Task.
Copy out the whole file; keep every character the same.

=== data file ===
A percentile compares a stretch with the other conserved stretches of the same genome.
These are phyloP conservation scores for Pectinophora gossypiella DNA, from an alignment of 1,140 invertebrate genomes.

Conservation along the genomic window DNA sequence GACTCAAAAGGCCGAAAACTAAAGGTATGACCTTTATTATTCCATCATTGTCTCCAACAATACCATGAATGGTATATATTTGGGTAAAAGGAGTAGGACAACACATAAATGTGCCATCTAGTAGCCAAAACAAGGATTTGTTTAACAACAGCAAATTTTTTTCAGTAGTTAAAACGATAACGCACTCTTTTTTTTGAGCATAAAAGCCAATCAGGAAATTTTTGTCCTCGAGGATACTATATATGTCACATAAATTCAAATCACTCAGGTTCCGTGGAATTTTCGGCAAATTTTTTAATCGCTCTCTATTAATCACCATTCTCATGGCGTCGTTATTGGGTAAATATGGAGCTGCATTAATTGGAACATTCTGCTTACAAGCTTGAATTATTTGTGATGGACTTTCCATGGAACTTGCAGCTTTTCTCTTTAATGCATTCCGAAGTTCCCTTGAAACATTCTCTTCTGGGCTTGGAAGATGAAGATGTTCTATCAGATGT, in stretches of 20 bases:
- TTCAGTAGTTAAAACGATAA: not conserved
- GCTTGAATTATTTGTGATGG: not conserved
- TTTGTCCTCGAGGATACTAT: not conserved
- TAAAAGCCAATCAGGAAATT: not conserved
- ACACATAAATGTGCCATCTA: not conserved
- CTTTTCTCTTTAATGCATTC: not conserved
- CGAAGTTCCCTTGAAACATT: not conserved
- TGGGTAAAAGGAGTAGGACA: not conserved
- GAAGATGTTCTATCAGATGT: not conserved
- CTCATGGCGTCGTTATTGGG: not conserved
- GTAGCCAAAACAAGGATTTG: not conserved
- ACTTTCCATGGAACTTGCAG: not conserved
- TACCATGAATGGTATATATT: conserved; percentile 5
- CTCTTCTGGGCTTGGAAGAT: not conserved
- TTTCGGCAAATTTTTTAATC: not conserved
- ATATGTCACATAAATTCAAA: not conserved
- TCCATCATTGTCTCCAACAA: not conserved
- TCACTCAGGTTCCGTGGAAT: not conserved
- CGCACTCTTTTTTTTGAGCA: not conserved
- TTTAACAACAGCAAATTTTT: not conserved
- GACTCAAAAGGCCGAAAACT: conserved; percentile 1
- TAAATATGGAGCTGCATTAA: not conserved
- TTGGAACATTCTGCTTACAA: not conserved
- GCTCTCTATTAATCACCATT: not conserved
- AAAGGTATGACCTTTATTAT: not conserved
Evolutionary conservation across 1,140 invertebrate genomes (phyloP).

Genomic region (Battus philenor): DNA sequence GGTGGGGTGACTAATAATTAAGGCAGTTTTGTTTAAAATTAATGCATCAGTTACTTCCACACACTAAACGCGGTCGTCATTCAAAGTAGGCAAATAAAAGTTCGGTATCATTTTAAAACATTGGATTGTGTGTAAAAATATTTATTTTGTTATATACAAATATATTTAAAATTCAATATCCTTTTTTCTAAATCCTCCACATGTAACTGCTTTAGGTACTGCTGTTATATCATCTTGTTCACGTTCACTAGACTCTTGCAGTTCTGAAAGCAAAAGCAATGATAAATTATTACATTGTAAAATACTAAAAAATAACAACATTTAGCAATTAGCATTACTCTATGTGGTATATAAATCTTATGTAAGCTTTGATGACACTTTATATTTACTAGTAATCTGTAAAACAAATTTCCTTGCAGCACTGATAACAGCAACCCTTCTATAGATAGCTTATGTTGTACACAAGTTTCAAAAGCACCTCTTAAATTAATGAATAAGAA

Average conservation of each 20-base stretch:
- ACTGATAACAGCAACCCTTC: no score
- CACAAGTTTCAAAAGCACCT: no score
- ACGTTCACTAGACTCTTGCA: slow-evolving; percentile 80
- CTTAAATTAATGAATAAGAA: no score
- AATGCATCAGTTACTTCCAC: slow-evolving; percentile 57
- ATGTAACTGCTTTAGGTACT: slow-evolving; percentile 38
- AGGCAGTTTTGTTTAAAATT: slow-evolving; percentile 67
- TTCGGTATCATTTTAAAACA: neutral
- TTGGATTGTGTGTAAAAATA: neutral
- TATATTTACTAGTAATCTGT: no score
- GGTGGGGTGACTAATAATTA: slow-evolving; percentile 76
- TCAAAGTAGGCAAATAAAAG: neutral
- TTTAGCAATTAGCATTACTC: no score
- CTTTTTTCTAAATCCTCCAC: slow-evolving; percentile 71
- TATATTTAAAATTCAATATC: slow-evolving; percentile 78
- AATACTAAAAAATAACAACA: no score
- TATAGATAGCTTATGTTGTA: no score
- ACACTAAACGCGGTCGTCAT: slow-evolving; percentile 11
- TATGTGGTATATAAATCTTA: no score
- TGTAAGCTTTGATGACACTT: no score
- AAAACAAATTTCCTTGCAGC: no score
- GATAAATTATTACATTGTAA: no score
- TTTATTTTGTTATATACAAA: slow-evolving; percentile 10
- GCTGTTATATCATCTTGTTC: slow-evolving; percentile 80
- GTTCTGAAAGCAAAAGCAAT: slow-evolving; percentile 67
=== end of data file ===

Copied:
A percentile compares a stretch with the other conserved stretches of the same genome.
These are phyloP conservation scores for Pectinophora gossypiella DNA, from an alignment of 1,140 invertebrate genomes.

Conservation along the genomic window DNA sequence GACTCAAAAGGCCGAAAACTAAAGGTATGACCTTTATTATTCCATCATTGTCTCCAACAATACCATGAATGGTATATATTTGGGTAAAAGGAGTAGGACAACACATAAATGTGCCATCTAGTAGCCAAAACAAGGATTTGTTTAACAACAGCAAATTTTTTTCAGTAGTTAAAACGATAACGCACTCTTTTTTTTGAGCATAAAAGCCAATCAGGAAATTTTTGTCCTCGAGGATACTATATATGTCACATAAATTCAAATCACTCAGGTTCCGTGGAATTTTCGGCAAATTTTTTAATCGCTCTCTATTAATCACCATTCTCATGGCGTCGTTATTGGGTAAATATGGAGCTGCATTAATTGGAACATTCTGCTTACAAGCTTGAATTATTTGTGATGGACTTTCCATGGAACTTGCAGCTTTTCTCTTTAATGCATTCCGAAGTTCCCTTGAAACATTCTCTTCTGGGCTTGGAAGATGAAGATGTTCTATCAGATGT, in stretches of 20 bases:
- TTCAGTAGTTAAAACGATAA: not conserved
- GCTTGAATTATTTGTGATGG: not conserved
- TTTGTCCTCGAGGATACTAT: not conserved
- TAAAAGCCAATCAGGAAATT: not conserved
- ACACATAAATGTGCCATCTA: not conserved
- CTTTTCTCTTTAATGCATTC: not conserved
- CGAAGTTCCCTTGAAACATT: not conserved
- TGGGTAAAAGGAGTAGGACA: not conserved
- GAAGATGTTCTATCAGATGT: not conserved
- CTCATGGCGTCGTTATTGGG: not conserved
- GTAGCCAAAACAAGGATTTG: not conserved
- ACTTTCCATGGAACTTGCAG: not conserved
- TACCATGAATGGTATATATT: conserved; percentile 5
- CTCTTCTGGGCTTGGAAGAT: not conserved
- TTTCGGCAAATTTTTTAATC: not conserved
- ATATGTCACATAAATTCAAA: not conserved
- TCCATCATTGTCTCCAACAA: not conserved
- TCACTCAGGTTCCGTGGAAT: not conserved
- CGCACTCTTTTTTTTGAGCA: not conserved
- TTTAACAACAGCAAATTTTT: not conserved
- GACTCAAAAGGCCGAAAACT: conserved; percentile 1
- TAAATATGGAGCTGCATTAA: not conserved
- TTGGAACATTCTGCTTACAA: not conserved
- GCTCTCTATTAATCACCATT: not conserved
- AAAGGTATGACCTTTATTAT: not conserved
Evolutionary conservation across 1,140 invertebrate genomes (phyloP).

Genomic region (Battus philenor): DNA sequence GGTGGGGTGACTAATAATTAAGGCAGTTTTGTTTAAAATTAATGCATCAGTTACTTCCACACACTAAACGCGGTCGTCATTCAAAGTAGGCAAATAAAAGTTCGGTATCATTTTAAAACATTGGATTGTGTGTAAAAATATTTATTTTGTTATATACAAATATATTTAAAATTCAATATCCTTTTTTCTAAATCCTCCACATGTAACTGCTTTAGGTACTGCTGTTATATCATCTTGTTCACGTTCACTAGACTCTTGCAGTTCTGAAAGCAAAAGCAATGATAAATTATTACATTGTAAAATACTAAAAAATAACAACATTTAGCAATTAGCATTACTCTATGTGGTATATAAATCTTATGTAAGCTTTGATGACACTTTATATTTACTAGTAATCTGTAAAACAAATTTCCTTGCAGCACTGATAACAGCAACCCTTCTATAGATAGCTTATGTTGTACACAAGTTTCAAAAGCACCTCTTAAATTAATGAATAAGAA

Average conservation of each 20-base stretch:
- ACTGATAACAGCAACCCTTC: no score
- CACAAGTTTCAAAAGCACCT: no score
- ACGTTCACTAGACTCTTGCA: slow-evolving; percentile 80
- CTTAAATTAATGAATAAGAA: no score
- AATGCATCAGTTACTTCCAC: slow-evolving; percentile 57
- ATGTAACTGCTTTAGGTACT: slow-evolving; percentile 38
- AGGCAGTTTTGTTTAAAATT: slow-evolving; percentile 67
- TTCGGTATCATTTTAAAACA: neutral
- TTGGATTGTGTGTAAAAATA: neutral
- TATATTTACTAGTAATCTGT: no score
- GGTGGGGTGACTAATAATTA: slow-evolving; percentile 76
- TCAAAGTAGGCAAATAAAAG: neutral
- TTTAGCAATTAGCATTACTC: no score
- CTTTTTTCTAAATCCTCCAC: slow-evolving; percentile 71
- TATATTTAAAATTCAATATC: slow-evolving; percentile 78
- AATACTAAAAAATAACAACA: no score
- TATAGATAGCTTATGTTGTA: no score
- ACACTAAACGCGGTCGTCAT: slow-evolving; percentile 11
- TATGTGGTATATAAATCTTA: no score
- TGTAAGCTTTGATGACACTT: no score
- AAAACAAATTTCCTTGCAGC: no score
- GATAAATTATTACATTGTAA: no score
- TTTATTTTGTTATATACAAA: slow-evolving; percentile 10
- GCTGTTATATCATCTTGTTC: slow-evolving; percentile 80
- GTTCTGAAAGCAAAAGCAAT: slow-evolving; percentile 67